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Early Warning Signals
By the end of this programme, delegates will:
- Be able to recognise early warning signals arising from global, domestic, sectoral and firm-specific factors as well as market signal s and failure prediction models;
- Be able to identify the most common forms of creative and fraudulent accounting, and make appropriate adjustments to reflect a truer view;
- Be able to develop action plans aimed at protecting the lender’s position and restoring the borrower to the good book;
- Be able to develop “Plan “”, “Plan B” and “Plan C” – with the first two being variants on going concern restructurings and the latter involving execution against collateral and/or insolvency;
- Understand the circumstances where a reservation of rights letter should be issued;
- Be aware of the need to enhance the lender’s information base and how this might be achieved via an independent business review, including the challenges with this intervention;
- Understand that the decision on whether to enforce needs to be taken into the context of the relative strengths and wishes of other key stakeholders;
- Be able to conduct a structured approach to exit analysis, leading to a conclusion on which option is likely to deliver the highest present value to the lender;
- Appreciate the weakness of “extend and pretend” solutions, amounting to “kicking the can down the road” and how these can be avoided;
- Develop a clear view on the components of a successful restructuring;
- Be able to reach balanced judgements on whether to provide new money;
- Be able to state the purpose of a standstill agreement, its key provisions and the challenges in participating in such agreement;
- To be aware of the components of a structured assessment of the firm’s viability and be able to apply this to practical problems;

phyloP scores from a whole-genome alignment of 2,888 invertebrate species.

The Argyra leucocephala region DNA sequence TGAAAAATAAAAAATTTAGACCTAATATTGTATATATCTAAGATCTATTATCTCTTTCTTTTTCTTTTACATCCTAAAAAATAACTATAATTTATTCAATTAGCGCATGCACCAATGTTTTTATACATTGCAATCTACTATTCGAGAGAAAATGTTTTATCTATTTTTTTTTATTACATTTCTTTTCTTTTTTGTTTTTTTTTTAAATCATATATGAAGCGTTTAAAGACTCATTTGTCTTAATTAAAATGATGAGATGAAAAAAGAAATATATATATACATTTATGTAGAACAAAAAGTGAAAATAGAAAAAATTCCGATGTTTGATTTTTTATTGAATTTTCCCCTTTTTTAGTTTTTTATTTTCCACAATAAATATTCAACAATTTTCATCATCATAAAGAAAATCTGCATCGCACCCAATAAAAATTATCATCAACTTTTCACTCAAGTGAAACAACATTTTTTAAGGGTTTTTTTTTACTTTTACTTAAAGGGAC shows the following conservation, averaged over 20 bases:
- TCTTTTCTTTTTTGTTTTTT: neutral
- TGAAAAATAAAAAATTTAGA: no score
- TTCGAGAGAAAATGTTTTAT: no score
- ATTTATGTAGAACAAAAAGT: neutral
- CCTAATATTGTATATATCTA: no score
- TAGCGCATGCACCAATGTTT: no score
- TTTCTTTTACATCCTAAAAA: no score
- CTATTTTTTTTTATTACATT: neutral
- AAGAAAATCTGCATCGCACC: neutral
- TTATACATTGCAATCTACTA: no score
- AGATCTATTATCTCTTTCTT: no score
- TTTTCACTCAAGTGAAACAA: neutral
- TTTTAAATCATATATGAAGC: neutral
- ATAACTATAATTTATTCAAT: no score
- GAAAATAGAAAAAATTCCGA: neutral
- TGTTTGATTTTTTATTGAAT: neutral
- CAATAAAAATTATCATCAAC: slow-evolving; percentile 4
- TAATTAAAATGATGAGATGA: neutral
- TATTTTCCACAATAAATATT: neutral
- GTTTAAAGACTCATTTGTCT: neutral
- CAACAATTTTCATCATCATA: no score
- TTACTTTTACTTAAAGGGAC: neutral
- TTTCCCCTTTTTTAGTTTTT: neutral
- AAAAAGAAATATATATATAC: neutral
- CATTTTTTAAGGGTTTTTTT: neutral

- To be able to develop a financial restructuring proposal based upon the borrower’s ability to pay;
- Understand the need to enhance the lender’s return and be able to identify techniques for this;
- Be able to set negotiating objectives for a complex restructuring.
This course is part of the Debt Restructuring School which has 2 parts:
- Early Warning Signals (Part One)
- Distressed Debt & Restructuring (Part Two)
Prior to Attendance
Delegates will have access to the following video clips, which the trainer has developed to introduce important techniques in managing restructurings, completion of which will be necessary for successful completion of Part One (Days One and Two):
- Managing Multi-Lender Situations, 3 videos with a viewing time of 10 minutes
- Standstill Agreements, 3 videos with a viewing time of 15 minutes
- Independent Business Reviews, 2 videos with a viewing time of 8 minutes
There will also be pre-course reading of case study materials to make the best use of time on the course.
- Each session deals with a specific are of early warning signal identification and delegates formulate appropriate response strategies;
- These will, of course, be driven largely by our perception of the severity of the problem and whether management has fully addressed its root cause;
- Agreement to a viable remedial action plan is a matter for negotiation, and we will arm delegates with the techniques to identify their key negotiating objectives and their strategy for achieving these.
Introductions and course objectives
- Discussion on sectors that have been severely negatively impacted by the pandemic;
- Which sectors are likely to recover/over what time period, which sectors are likely to have been permanently disrupted? Remembering, of course, that our customers could be serving the latter even if their own sector appears resilient;
- How have businesses survived thus far? EG., government supports, running down liquidity, cutting discretionary outflows/what could be the impact of any under-investment?;
- Disruption to supply chains; Volatile and rising commodity prices; Global shortages of some key commodities; Short-time working/lack of skilled workers due to Covid absences; Resurgence of inflation in major economies; Changing interest rate environment.
Case study vignettes
- Presentation of market signals that act as early warnings: share prices; bond prices; CDS.
- Presentation of distress prediction models e.g., Altman Z-scores and Moody’s KMV.